Trial by Water

We decided to try out some microsprinklers by buying a kit from Dripworks.

There are some assumptions behind that statement, so I'll explain them.

First: we have sandy soil. Not sandy loam, but sand sand sand. Sand is what is called a coarse soil, with large particles and lots of air space between them.

Second: soil holds water in a film around the particles, so the more particle surface area you have, the more water the soil can hold. Therefore sand has a lower capacity for holding water than clay.

Third: air space can't hold water. Gravity will do its thing for any water than is not clinging to a particle with surface tension. So sandy soils tend to drain faster than clay soils.

Fourth: drip irrigation tends to apply small amounts of water at a particular spot. This is great for clays, where the water can wrap around all kinds of small particles and slowly move through the soil, sideways as well as downwards. In sandy soil, water from a single drip applicator tends to go down and do it fast, so designers tell you to space your emitters closer. The sandier the soil, the closer the emitters.

Fifth: but they can't get too close to each other or the system doesn't work right.

Sixth: in our soil, the emitters basically had to be right on top of each other, and there are two solutions to that: put in two systems overlapping each other, or just install sprinklers rather than mess around with drip.

OK, so. Given that, I went looking for microsprinklers. Dripworks has the stuff I wanted, and they happened to have one kit that had literally everything I needed to get the rose bed irrigated. So I ordered it and last week it arrived in its lovely box:

The kit

The only tool I need to add to this was my secateurs, for cutting the line (heavy scissors would have worked as well). I also used a Y adapter for the hose bibb, a sprinkler timer, and some zip ties.

The system comes with 1/2" main line and 1/4" feeder line, and the recommendation was to lay the stuff out in the sun and let it relax into a straight line from the heat. Worked OK, actually, although the 1/4" line basically uncoiled itself into a huge knot.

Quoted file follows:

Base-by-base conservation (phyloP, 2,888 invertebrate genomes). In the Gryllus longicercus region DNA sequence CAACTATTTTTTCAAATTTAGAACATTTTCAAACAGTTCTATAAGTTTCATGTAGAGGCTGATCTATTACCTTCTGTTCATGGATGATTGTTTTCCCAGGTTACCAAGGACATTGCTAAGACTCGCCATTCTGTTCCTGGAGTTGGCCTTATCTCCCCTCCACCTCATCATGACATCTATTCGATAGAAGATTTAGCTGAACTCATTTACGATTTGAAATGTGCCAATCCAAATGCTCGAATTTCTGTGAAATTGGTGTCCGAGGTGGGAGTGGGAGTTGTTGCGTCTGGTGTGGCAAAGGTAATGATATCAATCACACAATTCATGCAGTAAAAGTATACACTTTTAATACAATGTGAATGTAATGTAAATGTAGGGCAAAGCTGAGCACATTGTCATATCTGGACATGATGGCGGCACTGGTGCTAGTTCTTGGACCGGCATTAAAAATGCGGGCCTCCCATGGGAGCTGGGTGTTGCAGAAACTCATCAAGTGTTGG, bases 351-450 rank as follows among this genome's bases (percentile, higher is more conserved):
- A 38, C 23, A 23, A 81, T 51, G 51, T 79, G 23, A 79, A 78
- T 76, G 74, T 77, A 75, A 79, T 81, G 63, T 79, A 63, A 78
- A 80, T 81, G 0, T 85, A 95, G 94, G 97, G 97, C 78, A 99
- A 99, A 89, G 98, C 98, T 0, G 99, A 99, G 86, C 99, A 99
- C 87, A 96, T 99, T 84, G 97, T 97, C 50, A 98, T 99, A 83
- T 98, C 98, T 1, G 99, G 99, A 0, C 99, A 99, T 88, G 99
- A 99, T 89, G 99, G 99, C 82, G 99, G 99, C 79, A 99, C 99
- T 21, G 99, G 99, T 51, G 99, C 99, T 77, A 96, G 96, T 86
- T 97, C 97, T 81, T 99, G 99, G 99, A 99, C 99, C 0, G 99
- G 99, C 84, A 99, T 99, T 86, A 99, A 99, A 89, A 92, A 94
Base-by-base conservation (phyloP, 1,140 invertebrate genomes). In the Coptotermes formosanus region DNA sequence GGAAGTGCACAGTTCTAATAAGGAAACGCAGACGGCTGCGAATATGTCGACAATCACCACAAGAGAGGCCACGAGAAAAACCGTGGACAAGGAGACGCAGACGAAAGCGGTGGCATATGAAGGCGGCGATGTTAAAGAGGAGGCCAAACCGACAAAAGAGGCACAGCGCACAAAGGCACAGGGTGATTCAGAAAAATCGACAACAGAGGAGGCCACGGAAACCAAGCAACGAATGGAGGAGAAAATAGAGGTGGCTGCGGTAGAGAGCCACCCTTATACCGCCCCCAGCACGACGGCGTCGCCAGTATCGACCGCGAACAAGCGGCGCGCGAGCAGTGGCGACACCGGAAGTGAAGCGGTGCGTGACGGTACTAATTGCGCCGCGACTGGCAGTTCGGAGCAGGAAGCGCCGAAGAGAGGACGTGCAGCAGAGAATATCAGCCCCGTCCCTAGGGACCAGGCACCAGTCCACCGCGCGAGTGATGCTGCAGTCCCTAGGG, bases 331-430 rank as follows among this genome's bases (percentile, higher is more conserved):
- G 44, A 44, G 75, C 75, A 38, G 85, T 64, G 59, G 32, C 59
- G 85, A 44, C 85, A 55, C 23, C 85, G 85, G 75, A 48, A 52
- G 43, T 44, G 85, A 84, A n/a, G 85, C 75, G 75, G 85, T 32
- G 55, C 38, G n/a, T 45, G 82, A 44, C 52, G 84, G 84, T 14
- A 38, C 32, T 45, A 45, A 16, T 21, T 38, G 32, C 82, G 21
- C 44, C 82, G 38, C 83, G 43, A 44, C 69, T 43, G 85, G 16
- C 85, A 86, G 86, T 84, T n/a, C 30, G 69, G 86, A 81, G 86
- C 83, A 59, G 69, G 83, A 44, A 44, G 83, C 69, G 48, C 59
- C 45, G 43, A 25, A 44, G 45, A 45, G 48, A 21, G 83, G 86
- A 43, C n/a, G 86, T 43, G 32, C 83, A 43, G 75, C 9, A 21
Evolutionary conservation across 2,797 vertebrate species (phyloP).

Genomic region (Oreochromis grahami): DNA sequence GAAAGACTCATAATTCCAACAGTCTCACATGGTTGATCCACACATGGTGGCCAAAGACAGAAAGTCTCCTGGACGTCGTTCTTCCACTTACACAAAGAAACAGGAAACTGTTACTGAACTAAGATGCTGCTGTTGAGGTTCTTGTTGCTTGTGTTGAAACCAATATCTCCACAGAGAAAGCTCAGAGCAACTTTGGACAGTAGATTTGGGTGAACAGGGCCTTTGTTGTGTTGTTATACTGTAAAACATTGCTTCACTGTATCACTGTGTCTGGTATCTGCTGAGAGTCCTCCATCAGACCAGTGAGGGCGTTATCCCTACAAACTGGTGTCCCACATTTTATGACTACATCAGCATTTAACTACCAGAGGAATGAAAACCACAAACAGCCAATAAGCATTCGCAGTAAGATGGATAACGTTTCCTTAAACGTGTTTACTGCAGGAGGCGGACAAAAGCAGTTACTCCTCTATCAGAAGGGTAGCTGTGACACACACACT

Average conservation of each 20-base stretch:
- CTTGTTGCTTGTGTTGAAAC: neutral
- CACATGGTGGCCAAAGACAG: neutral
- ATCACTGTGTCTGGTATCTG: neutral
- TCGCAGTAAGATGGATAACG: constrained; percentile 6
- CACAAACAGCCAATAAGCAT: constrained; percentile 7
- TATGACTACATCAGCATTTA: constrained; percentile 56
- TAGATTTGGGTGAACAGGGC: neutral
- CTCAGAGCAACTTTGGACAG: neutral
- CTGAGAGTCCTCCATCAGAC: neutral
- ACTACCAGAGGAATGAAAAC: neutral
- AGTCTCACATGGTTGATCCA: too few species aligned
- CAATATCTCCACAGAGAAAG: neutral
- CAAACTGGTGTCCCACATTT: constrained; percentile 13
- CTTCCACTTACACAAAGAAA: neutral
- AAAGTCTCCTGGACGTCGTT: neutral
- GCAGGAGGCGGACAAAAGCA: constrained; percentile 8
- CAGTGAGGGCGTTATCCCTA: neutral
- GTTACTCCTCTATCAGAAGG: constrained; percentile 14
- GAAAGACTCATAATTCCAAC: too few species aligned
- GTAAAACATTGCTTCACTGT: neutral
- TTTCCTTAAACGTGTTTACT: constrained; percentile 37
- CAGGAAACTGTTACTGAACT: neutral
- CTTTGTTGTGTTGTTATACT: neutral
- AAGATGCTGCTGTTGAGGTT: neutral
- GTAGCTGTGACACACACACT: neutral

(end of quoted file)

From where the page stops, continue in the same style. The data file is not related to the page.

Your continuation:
Uncoiling the main line

The rose kit came with twenty of these things: the "Shrubbler." A Shrubbler is a bubbler that sprays a bit out (up to 15" but more realistically 12"). Attached to the side is a little barb that you break off and use to attach it to the main line.

Shrubbler

Installation went very fast. I laid out my main line in a T, flushed it, then stuck the Shrubblers into the ground where I wanted them. Then I worked my way across the bed, attaching them to the main line. It was a bit tedious, but very very easy and much faster than expected.

Installed

Then I flushed the system again, and capped the ends. The ends are designed to uncap easily so you can flush the system, which is important because basically clogging is the number one enemy of a drip or micro system.

Capping the end

When it was all installed and flushed, I turned the system on and adjusted the flow of the Shrubblers, then watered the roses for half an hour. Now to get that timer working so it will operate automatically.

Operating

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posted by ayse on 05/14/06

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